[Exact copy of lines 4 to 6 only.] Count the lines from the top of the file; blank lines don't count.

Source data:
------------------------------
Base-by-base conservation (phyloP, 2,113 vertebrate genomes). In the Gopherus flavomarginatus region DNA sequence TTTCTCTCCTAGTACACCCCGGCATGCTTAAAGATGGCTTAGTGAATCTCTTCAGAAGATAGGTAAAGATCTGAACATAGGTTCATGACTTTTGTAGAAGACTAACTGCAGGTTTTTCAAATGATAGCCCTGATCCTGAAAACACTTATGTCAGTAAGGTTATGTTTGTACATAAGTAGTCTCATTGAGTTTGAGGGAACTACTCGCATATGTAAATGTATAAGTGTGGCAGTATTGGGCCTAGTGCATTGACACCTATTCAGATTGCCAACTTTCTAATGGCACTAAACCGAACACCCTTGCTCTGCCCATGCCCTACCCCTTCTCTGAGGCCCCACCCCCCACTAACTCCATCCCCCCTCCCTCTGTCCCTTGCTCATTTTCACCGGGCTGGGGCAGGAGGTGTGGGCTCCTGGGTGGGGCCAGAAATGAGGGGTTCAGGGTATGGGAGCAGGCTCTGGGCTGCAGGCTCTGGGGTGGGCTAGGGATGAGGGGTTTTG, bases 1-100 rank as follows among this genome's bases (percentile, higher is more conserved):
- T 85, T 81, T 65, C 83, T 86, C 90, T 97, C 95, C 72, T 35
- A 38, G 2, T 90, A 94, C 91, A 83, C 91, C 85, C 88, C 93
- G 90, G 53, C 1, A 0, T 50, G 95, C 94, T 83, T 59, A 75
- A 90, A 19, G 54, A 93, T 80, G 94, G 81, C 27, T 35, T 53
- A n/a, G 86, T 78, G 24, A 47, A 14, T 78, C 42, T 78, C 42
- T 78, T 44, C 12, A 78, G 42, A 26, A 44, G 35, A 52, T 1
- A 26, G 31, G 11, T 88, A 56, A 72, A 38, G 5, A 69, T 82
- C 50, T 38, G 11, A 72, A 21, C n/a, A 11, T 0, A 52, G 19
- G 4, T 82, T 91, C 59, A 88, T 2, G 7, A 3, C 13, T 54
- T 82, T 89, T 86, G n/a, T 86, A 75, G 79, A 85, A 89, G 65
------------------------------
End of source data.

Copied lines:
- G 90, G 53, C 1, A 0, T 50, G 95, C 94, T 83, T 59, A 75
- A 90, A 19, G 54, A 93, T 80, G 94, G 81, C 27, T 35, T 53
- A n/a, G 86, T 78, G 24, A 47, A 14, T 78, C 42, T 78, C 42